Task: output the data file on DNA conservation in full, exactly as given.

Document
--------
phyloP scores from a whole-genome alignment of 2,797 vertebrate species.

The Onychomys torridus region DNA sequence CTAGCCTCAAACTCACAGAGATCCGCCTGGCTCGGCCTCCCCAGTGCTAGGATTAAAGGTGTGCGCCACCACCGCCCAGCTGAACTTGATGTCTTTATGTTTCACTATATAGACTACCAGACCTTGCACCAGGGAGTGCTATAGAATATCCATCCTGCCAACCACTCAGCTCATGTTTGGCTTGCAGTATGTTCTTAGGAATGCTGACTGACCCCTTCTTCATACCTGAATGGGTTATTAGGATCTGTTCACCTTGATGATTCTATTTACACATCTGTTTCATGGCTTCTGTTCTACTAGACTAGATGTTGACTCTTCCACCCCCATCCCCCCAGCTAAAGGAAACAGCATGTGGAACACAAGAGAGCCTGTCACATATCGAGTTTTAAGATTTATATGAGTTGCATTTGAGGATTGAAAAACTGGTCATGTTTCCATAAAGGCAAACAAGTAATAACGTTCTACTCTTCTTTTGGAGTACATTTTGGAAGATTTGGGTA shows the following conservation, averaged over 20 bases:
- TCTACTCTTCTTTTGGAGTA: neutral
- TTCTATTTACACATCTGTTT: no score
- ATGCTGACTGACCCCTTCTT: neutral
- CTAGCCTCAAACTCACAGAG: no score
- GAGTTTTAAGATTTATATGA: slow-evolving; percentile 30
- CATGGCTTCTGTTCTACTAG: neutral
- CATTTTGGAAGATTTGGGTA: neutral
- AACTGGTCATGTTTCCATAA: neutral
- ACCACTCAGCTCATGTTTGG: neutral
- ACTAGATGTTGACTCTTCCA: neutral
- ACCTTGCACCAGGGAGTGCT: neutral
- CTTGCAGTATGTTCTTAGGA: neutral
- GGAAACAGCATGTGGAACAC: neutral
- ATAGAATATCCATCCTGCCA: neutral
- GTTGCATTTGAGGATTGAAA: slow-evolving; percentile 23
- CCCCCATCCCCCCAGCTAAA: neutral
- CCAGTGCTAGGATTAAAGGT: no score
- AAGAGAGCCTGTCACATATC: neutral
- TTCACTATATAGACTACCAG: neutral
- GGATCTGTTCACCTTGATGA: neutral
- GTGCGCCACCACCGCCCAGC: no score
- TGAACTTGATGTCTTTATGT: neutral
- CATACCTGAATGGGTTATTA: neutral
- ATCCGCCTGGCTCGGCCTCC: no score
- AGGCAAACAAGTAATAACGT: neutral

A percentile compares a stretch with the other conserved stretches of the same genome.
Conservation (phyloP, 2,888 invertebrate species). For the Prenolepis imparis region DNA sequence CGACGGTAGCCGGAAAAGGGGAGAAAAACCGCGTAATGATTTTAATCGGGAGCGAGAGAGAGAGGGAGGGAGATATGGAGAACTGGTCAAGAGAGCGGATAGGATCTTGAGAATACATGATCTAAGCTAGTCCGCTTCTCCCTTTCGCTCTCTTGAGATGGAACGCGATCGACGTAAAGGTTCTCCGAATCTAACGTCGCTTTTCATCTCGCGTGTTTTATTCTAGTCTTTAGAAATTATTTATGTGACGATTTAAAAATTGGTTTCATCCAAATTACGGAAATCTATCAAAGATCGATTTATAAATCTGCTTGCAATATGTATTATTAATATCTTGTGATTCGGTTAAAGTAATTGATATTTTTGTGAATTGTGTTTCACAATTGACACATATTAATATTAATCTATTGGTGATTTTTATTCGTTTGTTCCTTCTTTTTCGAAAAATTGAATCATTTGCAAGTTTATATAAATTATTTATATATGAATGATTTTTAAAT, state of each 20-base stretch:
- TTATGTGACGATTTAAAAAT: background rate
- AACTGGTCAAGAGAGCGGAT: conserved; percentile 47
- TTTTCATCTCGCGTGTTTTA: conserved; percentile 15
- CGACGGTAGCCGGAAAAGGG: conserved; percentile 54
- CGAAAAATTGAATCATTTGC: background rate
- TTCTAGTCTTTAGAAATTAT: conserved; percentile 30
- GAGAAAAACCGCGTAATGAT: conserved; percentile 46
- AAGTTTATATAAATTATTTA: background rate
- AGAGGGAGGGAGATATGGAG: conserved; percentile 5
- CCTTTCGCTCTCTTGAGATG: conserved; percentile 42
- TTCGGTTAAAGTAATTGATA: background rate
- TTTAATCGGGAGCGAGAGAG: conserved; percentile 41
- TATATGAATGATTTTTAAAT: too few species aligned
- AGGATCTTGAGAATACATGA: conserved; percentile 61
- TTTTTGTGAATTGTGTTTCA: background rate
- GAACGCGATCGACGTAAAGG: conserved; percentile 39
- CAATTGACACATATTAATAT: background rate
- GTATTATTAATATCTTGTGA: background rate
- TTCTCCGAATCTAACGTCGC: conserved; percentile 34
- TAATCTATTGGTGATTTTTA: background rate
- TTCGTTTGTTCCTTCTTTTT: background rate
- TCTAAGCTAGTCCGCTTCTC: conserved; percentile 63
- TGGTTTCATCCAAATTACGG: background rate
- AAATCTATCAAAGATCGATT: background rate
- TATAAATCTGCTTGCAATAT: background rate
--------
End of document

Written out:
phyloP scores from a whole-genome alignment of 2,797 vertebrate species.

The Onychomys torridus region DNA sequence CTAGCCTCAAACTCACAGAGATCCGCCTGGCTCGGCCTCCCCAGTGCTAGGATTAAAGGTGTGCGCCACCACCGCCCAGCTGAACTTGATGTCTTTATGTTTCACTATATAGACTACCAGACCTTGCACCAGGGAGTGCTATAGAATATCCATCCTGCCAACCACTCAGCTCATGTTTGGCTTGCAGTATGTTCTTAGGAATGCTGACTGACCCCTTCTTCATACCTGAATGGGTTATTAGGATCTGTTCACCTTGATGATTCTATTTACACATCTGTTTCATGGCTTCTGTTCTACTAGACTAGATGTTGACTCTTCCACCCCCATCCCCCCAGCTAAAGGAAACAGCATGTGGAACACAAGAGAGCCTGTCACATATCGAGTTTTAAGATTTATATGAGTTGCATTTGAGGATTGAAAAACTGGTCATGTTTCCATAAAGGCAAACAAGTAATAACGTTCTACTCTTCTTTTGGAGTACATTTTGGAAGATTTGGGTA shows the following conservation, averaged over 20 bases:
- TCTACTCTTCTTTTGGAGTA: neutral
- TTCTATTTACACATCTGTTT: no score
- ATGCTGACTGACCCCTTCTT: neutral
- CTAGCCTCAAACTCACAGAG: no score
- GAGTTTTAAGATTTATATGA: slow-evolving; percentile 30
- CATGGCTTCTGTTCTACTAG: neutral
- CATTTTGGAAGATTTGGGTA: neutral
- AACTGGTCATGTTTCCATAA: neutral
- ACCACTCAGCTCATGTTTGG: neutral
- ACTAGATGTTGACTCTTCCA: neutral
- ACCTTGCACCAGGGAGTGCT: neutral
- CTTGCAGTATGTTCTTAGGA: neutral
- GGAAACAGCATGTGGAACAC: neutral
- ATAGAATATCCATCCTGCCA: neutral
- GTTGCATTTGAGGATTGAAA: slow-evolving; percentile 23
- CCCCCATCCCCCCAGCTAAA: neutral
- CCAGTGCTAGGATTAAAGGT: no score
- AAGAGAGCCTGTCACATATC: neutral
- TTCACTATATAGACTACCAG: neutral
- GGATCTGTTCACCTTGATGA: neutral
- GTGCGCCACCACCGCCCAGC: no score
- TGAACTTGATGTCTTTATGT: neutral
- CATACCTGAATGGGTTATTA: neutral
- ATCCGCCTGGCTCGGCCTCC: no score
- AGGCAAACAAGTAATAACGT: neutral

A percentile compares a stretch with the other conserved stretches of the same genome.
Conservation (phyloP, 2,888 invertebrate species). For the Prenolepis imparis region DNA sequence CGACGGTAGCCGGAAAAGGGGAGAAAAACCGCGTAATGATTTTAATCGGGAGCGAGAGAGAGAGGGAGGGAGATATGGAGAACTGGTCAAGAGAGCGGATAGGATCTTGAGAATACATGATCTAAGCTAGTCCGCTTCTCCCTTTCGCTCTCTTGAGATGGAACGCGATCGACGTAAAGGTTCTCCGAATCTAACGTCGCTTTTCATCTCGCGTGTTTTATTCTAGTCTTTAGAAATTATTTATGTGACGATTTAAAAATTGGTTTCATCCAAATTACGGAAATCTATCAAAGATCGATTTATAAATCTGCTTGCAATATGTATTATTAATATCTTGTGATTCGGTTAAAGTAATTGATATTTTTGTGAATTGTGTTTCACAATTGACACATATTAATATTAATCTATTGGTGATTTTTATTCGTTTGTTCCTTCTTTTTCGAAAAATTGAATCATTTGCAAGTTTATATAAATTATTTATATATGAATGATTTTTAAAT, state of each 20-base stretch:
- TTATGTGACGATTTAAAAAT: background rate
- AACTGGTCAAGAGAGCGGAT: conserved; percentile 47
- TTTTCATCTCGCGTGTTTTA: conserved; percentile 15
- CGACGGTAGCCGGAAAAGGG: conserved; percentile 54
- CGAAAAATTGAATCATTTGC: background rate
- TTCTAGTCTTTAGAAATTAT: conserved; percentile 30
- GAGAAAAACCGCGTAATGAT: conserved; percentile 46
- AAGTTTATATAAATTATTTA: background rate
- AGAGGGAGGGAGATATGGAG: conserved; percentile 5
- CCTTTCGCTCTCTTGAGATG: conserved; percentile 42
- TTCGGTTAAAGTAATTGATA: background rate
- TTTAATCGGGAGCGAGAGAG: conserved; percentile 41
- TATATGAATGATTTTTAAAT: too few species aligned
- AGGATCTTGAGAATACATGA: conserved; percentile 61
- TTTTTGTGAATTGTGTTTCA: background rate
- GAACGCGATCGACGTAAAGG: conserved; percentile 39
- CAATTGACACATATTAATAT: background rate
- GTATTATTAATATCTTGTGA: background rate
- TTCTCCGAATCTAACGTCGC: conserved; percentile 34
- TAATCTATTGGTGATTTTTA: background rate
- TTCGTTTGTTCCTTCTTTTT: background rate
- TCTAAGCTAGTCCGCTTCTC: conserved; percentile 63
- TGGTTTCATCCAAATTACGG: background rate
- AAATCTATCAAAGATCGATT: background rate
- TATAAATCTGCTTGCAATAT: background rate